The European Commission on Wednesday adopted a new accession methodology for the countries of the Western Balkans, Neighborhood and Expansion Commissioner Olivér Várhelyi said.
“Our proposal for a revised methodology was adopted by the European Commission today. It aims to make accession negotiations more credible, dynamic, predictable and with a stronger political steer,” the commissioner wrote on his Twitter account.
Our proposal for a revised methodology adopted by@EU_Commissiontoday: it aims to make accession negotiations more credible, dynamic, predictable and with stronger political steer.https://t.co/Ia6UwRisz9— Oliver Varhelyi (@OliverVarhelyi)February 5, 2020
“The European Union accession process needs to rest on solid trust and mutual confidence. Focus on fundamental reforms will be strengthened, while the EU needs to deliver on its commitment when candidates meet conditions,” he added.
According to the commissioner, the EU needs to have greater engagement in the Western Balkans on all levels, including through regular summits. “We want to involved member states more strongly in the monitoring and reviews of progress,” he said and added that “stronger political steer” is needed on both sides because of the political nature of the accession process.
He said that the conditions for accession are defined more clearly along with the positive impact when progress is made and negative consequences due to lack of progress. “With faster reform progress faster advancing and with stagnation or backsliding, corrective measures can be taken,” Varhelyi said.
European Parliament rapporteur for Serbia Vladimir Bilcik MEP, welcomed the revised methodology. “It is important to have a concrete proposal on the table after the non-decision of the Council in October last year, and, furthermore, to communicate the new methodology clearly to our partners in the Western Balkans. Our partners must be assured of the continuation of the enlargement process, and I believe that the revised methodology clearly goes in this direction. I am therefore glad that the Commissioner will visit Serbia and Montenegro this week,” he said.
He said that the revised methodology is one of three tracks. “We will be working on the opening of accession talks with North Macedonia and Albania in parallel and we will come forward with economic development and investment plan for the region ahead of the Zagreb summit in May.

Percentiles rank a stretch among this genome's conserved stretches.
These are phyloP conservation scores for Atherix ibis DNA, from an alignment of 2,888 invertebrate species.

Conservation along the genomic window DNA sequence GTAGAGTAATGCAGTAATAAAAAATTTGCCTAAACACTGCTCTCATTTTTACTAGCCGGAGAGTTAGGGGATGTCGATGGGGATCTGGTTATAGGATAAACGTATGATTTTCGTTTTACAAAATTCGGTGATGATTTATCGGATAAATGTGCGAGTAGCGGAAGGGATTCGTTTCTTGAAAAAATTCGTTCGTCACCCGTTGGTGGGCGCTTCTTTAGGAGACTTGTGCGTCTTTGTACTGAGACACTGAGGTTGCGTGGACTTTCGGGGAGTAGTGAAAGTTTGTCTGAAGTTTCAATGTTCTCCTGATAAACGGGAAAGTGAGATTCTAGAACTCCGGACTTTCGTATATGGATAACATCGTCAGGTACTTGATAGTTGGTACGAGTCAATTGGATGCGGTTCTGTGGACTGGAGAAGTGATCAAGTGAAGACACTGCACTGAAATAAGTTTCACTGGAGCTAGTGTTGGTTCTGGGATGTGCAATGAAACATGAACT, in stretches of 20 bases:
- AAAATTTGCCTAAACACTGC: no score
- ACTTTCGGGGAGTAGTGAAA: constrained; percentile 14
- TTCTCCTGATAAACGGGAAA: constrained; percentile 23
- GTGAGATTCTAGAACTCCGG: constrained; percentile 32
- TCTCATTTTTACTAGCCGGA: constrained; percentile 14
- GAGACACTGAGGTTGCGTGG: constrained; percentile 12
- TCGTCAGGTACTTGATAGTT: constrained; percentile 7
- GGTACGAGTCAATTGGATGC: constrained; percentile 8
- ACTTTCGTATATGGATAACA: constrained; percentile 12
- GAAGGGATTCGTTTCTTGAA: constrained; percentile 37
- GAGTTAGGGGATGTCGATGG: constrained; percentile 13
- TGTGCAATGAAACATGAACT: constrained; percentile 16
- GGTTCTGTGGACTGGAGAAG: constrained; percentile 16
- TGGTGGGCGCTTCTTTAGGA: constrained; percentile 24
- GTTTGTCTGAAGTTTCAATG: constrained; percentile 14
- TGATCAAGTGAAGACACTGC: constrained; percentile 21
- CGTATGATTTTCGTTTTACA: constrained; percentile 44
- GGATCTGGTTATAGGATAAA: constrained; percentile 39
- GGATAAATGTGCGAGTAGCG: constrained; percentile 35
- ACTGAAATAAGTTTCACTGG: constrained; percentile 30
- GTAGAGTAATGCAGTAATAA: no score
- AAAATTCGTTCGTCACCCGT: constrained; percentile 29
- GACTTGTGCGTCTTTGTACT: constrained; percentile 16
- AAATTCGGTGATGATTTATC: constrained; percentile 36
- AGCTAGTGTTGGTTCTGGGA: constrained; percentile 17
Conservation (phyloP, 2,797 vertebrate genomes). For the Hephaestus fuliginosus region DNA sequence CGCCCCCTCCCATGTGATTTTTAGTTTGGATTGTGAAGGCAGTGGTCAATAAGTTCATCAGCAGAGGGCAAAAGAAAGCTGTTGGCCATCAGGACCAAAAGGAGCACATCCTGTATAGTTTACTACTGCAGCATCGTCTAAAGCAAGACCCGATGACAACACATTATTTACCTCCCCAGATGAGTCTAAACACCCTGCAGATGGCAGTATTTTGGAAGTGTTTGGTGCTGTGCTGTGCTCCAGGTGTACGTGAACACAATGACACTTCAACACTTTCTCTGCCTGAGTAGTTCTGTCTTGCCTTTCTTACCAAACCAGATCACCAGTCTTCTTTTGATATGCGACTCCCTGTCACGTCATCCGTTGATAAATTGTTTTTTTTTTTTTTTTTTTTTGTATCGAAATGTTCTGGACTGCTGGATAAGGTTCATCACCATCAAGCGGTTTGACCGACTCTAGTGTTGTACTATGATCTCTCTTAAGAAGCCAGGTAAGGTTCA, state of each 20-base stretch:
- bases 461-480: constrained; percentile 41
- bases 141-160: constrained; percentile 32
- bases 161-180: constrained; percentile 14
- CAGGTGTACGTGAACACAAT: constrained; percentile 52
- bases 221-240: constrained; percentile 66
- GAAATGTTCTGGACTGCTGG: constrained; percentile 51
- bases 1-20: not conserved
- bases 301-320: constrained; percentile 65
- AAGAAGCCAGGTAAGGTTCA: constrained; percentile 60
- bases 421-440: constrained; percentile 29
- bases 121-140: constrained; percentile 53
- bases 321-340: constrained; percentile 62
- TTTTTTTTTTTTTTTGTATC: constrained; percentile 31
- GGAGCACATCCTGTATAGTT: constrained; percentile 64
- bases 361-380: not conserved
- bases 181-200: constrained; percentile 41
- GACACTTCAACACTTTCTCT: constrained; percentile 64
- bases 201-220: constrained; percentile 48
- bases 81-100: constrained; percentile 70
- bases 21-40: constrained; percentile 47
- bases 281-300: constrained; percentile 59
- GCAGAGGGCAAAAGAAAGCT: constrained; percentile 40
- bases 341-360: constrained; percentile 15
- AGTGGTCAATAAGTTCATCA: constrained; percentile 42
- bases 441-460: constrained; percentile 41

The new methodology says that a credible accession perspective is the key incentive and driver of transformation in the region and is a key tool to promote democracy, rule of law and respect for fundamental rights and adds that maintaining and enhancing this policy is indispensable for the EU’s credibility, success and influence in the region. It also warned that the effectiveness of the accession process must be improved to be better equipped to deal with structural weaknesses in the countries of the Western Balkans.
The overall aim of the Commission’s proposals is to enhance credibility and trust on both sides and yield better results on the ground. The proposed changes can be accommodated within existing negotiating frameworks, ensuring a level playing field in the region, it said.
Following the adoption of the new methodology, Ursula von der Leyen, the EC President tweeted that it was a good message to the Western Balkans countries.
Good message to our#WesternBalkansfriends about EU enlargement process: Today the@EU_Commissionproposes a credible & dynamic plan paving the way for opening accession talks with North Macedonia & Albania (). EU enlargement is a WIN-WIN situation.#geopoliticalcommission— Ursula von der Leyen (@vonderleyen)February 5, 2020
According to the new methodology, this means that the negotiating frameworks for Serbia and Montenegro will not be amended but the proposed changes could be accommodated within the existing frameworks with the agreement of these two countries.
All efforts need to be undertaken to resolve bilateral disputes, with a particular emphasis on the EU-facilitated dialogue between Belgrade and Pristina, which should be concluded with a comprehensive, legally binding normalisation agreement, the proposal said.